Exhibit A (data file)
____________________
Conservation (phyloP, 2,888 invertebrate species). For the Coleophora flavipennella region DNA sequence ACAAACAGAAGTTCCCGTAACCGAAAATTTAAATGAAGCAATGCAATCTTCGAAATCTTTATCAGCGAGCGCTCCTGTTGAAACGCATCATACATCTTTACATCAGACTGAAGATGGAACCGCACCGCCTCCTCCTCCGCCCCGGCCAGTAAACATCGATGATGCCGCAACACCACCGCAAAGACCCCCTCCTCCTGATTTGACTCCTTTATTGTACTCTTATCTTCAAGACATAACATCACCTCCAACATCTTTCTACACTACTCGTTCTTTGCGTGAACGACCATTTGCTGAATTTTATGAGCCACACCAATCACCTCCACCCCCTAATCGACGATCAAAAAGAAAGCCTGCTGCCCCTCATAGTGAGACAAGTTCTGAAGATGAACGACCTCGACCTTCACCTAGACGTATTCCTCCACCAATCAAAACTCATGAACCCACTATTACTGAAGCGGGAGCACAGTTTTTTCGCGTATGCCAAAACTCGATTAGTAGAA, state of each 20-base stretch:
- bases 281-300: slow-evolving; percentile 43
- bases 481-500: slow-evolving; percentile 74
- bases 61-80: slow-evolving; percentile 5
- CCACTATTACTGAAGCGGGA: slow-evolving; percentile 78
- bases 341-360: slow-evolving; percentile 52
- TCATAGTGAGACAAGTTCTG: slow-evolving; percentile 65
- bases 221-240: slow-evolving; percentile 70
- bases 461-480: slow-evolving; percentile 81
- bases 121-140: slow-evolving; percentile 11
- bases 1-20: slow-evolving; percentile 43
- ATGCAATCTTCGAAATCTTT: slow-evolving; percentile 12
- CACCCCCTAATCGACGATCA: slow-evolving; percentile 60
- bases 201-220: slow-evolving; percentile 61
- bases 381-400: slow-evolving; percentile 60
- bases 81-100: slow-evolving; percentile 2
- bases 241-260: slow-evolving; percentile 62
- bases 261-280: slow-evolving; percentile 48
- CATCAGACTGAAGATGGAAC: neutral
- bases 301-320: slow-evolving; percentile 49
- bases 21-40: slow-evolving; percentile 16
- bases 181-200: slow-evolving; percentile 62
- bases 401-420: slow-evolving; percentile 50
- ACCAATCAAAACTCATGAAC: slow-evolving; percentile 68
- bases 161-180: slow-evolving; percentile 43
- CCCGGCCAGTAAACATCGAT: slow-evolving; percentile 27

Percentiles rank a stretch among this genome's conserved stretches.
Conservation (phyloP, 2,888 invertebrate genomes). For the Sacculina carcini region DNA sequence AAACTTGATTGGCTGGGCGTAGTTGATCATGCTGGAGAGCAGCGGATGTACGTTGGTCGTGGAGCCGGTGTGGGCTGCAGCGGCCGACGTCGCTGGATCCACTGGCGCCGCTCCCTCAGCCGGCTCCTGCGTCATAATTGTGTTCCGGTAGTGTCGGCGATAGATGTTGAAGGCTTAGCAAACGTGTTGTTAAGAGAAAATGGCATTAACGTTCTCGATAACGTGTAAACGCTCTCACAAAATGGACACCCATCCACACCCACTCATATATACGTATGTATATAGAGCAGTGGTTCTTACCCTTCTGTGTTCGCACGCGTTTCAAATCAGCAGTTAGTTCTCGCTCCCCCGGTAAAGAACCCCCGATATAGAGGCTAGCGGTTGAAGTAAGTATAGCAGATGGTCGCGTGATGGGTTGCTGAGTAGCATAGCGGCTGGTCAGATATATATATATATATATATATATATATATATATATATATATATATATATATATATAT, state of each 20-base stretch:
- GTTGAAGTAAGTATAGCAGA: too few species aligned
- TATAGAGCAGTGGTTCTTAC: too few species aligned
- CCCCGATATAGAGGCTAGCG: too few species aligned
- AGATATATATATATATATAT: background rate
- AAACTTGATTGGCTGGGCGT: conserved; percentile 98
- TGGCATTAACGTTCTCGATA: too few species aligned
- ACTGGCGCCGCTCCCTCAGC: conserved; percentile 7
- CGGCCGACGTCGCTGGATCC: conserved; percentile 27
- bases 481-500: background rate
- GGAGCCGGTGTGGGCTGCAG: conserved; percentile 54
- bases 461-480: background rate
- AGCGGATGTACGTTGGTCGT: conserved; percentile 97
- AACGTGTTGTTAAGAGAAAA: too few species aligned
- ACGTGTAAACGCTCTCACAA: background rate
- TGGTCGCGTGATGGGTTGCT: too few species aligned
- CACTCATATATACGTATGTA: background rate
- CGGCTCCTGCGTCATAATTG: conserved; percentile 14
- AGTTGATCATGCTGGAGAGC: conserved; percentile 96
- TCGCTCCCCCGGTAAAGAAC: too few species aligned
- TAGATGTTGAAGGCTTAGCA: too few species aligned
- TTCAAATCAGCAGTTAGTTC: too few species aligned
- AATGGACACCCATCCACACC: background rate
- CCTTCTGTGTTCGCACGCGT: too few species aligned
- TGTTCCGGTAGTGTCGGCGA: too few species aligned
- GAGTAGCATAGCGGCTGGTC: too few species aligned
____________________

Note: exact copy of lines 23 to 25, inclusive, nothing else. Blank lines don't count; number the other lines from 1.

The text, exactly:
- bases 401-420: slow-evolving; percentile 50
- ACCAATCAAAACTCATGAAC: slow-evolving; percentile 68
- bases 161-180: slow-evolving; percentile 43